Are the walls straight vertically and horizontally?
Look for cracked or loose plaster.
Look for stains, physical damage or previous repair evidence.
Any drywall seams or nails showing?

CEILINGS Check for cracks in the plaster or loose, sagging plaster.
Look for stains, mechanical damage or evidence of previous repair.
Seams or nails showing?

BATHROOMS AND KITCHENS Check that all fixtures are secure.
Are there any cracks in the fixtures?
Note the condition of the tiles and caulking in the tub/shower area.
Are the faucets working? Do they leak? Sufficient water pressure?
Look for staining and rot under the counter-tops
Randomly sample the operation of the cabinet doors and drawers.

ELECTRO-MECHANICAL CONSIDERATIONS Type, style and age of heating & cooling systems. When were they last inspected or serviced?
Type of water supply piping and drains - any visible rust and corrosion?
Size and age of electrical service - are the outlets grounded? Visible wiring in good condition?
Have there been any upgrades?

Home Inpection ChecklistEdit


Can you get to the attic easily?  

Do you see signs of leaks or water damage?  

Is the attic well-ventilated (not damp)?  

Is the attic insulated?


Is the balcony pitched away from the house for proper drainage? 

Are the supporting beams in good condition, with no signs of rot or wear? 


Does the basement smell damp or musty? 

Do you see signs of water leaks on the ceiling or floor?

Do you see any signs of water seepage around the foundation?  

If beams are exposed, do you see any signs of termite damage?  

If beams are exposed, do you see any rotten wood?  

Do you see any cracks in the basement interior? 


Put pressure on the floor by the toilet. Does it feel spongy? 

Are there loose tiles? 

Is the caulking around the tub or shower moldy or missing? 

Is the floor of the shower (shower pan) cracked or damaged?  

Are the electrical outlets in the bathroom GFCI outlets?  

Do you see water stains, sagging floors, or signs of mold?  

Run the faucets. Do the drains empty slowly? Do they gurgle?  

Run the faucets. Is the water pressure too low? 

Do you see water stains, sagging floors, or signs of mold?

Run the faucets. Do the drains empty slowly? Do they gurgle?  

Run the faucets. Is the water pressure too low?

Does the bathroom have ventilation? (an adequate window or fan)

Ceilings, Floors and Walls

Are there any water spots on ceilings, walls or floors? 

Is the drywall pulling away on the walls? 

Are the walls cracked?

Do the floors feel spongy or weak?  

Do the floors slope in any of the rooms? 

Crawl Space

Is crawl space easily accessible? 

Is the crawl space damp? 

Do you see cracks in the foundation? 

Is the foundation crumbling?  

Is there moisture along the foundation?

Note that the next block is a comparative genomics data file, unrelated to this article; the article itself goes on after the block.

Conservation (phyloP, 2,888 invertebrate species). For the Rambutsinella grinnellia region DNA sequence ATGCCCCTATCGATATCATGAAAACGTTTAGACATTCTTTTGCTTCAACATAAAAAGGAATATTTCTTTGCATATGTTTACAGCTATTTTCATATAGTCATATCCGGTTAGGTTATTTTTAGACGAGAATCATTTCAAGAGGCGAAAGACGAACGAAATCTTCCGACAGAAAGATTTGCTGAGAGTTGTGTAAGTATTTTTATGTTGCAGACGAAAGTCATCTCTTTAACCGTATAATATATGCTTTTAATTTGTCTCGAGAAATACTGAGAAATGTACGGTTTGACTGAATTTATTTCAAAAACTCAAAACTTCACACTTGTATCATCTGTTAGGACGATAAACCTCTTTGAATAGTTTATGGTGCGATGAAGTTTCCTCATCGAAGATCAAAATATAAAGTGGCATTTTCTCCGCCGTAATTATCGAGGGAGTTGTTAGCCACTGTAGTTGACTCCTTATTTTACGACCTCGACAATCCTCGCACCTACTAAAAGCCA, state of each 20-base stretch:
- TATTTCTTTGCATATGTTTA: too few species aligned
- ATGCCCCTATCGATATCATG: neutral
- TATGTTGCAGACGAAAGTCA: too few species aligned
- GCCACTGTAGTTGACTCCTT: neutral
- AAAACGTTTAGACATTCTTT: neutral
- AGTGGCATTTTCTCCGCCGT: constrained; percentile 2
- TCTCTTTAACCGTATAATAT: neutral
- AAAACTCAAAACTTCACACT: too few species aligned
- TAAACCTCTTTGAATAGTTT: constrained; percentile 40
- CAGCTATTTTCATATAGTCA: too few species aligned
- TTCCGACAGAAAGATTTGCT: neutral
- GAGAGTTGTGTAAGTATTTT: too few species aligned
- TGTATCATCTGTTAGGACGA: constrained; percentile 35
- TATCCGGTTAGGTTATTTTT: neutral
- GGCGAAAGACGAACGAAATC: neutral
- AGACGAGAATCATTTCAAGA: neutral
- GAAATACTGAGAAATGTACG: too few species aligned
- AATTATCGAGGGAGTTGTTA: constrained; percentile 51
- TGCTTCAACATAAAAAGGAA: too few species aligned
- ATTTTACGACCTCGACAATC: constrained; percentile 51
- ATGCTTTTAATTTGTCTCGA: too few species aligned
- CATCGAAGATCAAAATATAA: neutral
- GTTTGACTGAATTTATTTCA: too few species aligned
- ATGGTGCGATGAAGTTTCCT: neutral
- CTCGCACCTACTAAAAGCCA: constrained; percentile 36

Do you see any termite damage to the wood?

Do you see any signs of rotting wood? 

Decks and Porches

Check the posts, railings, floor and steps. 

Do you see any signs of rot?

Do you see any termite damage?  

Are the railings secure?  

Are the steps sturdy? 

Does the porch have its own foundation (not sitting on soil)? 

Doors and Windows

Do any of the interior doors bind? 

Do any of the interior windows bind? 

Do the windows and sills have signs of mold or mildew?  

Are the windows foggy or discolored (seal may be broken)?  

Are any of the windows or doors broken? 


Is there standing water in the yard?  

Is there water around the foundation? 

Does the yard slope away from the house? 

Does the driveway slope away from the house or have a drain?  

Does the house have rain gutters in good repair? 

Is there standing water in the yard?

Is there water around the foundation? 

Does the yard slope away from the house?

Does the driveway slope away from the house or have a drain?

Does the house have rain gutters in good repair?

Driveaway & Walkaways

Are there large cracks in the driveway or walkway?  

Is the driveway or walkway uneven or buckling? 

Is the driveway or walkway crumbling around the edges?

Is the driveway stained? 


Is the fuse box or main panel easily accessible?

Is the main panel in good condition (no rust or damage)? 

Are there enough outlets in each room to meet your needs? 

Are there CFGI outlets in the kitchen and bathroom?


If the exterior is wood, are there signs of wood rot? 

If the exterior is wood, are there signs of termite damage? 

If the exterior is brick, are the bricks and mortar in good condition?

If the exterior is aluminum, are there dents or scratches?


Is the floor cracked or stained? 

Is the exterior in good repair?

Does the garage door function well?

If the garage is attached to the house, is it pulling away from the home? 

If the garage is attached to the house, has it settled the same as the house?


Are the shingles broken or missing?  

Are the shingles buckled? 

Is the coping broken or missing?  

Do you see pooling water?  

Do you see signs of do-it-yourself repair?  

If the roof has a sky-light, is it well-sealed? 

Are the gutters and downspouts in good repair? 

Hiring a Professional InspectorEdit

  • ƒ Hire a knowledgeable inspector. Your inspector should have experience in engineering, architecture, or contracting. 
  • ƒ Require certification. Make sure your inspector is certified or has a professional affiliation. 
  • ƒ Require licensing. Make sure your inspector is both bonded and licensed. 
  • ƒ Beware of conflict of interest. Your inspector should not be in the business or repairing or remodeling homes. 
  • ƒ Be flexible about the cost. Home inspections cost between $300 and $700. It’s best not to select an inspector based solely on the fee. Highlyrecommended, licensed professionals who can accurately assess a home’s condition are worth the cost. 
  • ƒ Ask about the inspection report. Some reports are completed by hand, some are computerized. Some  reports are simply checklists, others may be more detailed. If you have a preference about the report format, ask before you hire. 
  • ƒ Ask about turn-around time. You’ll want to know how soon you can expect the finished report once the inspection has been completed.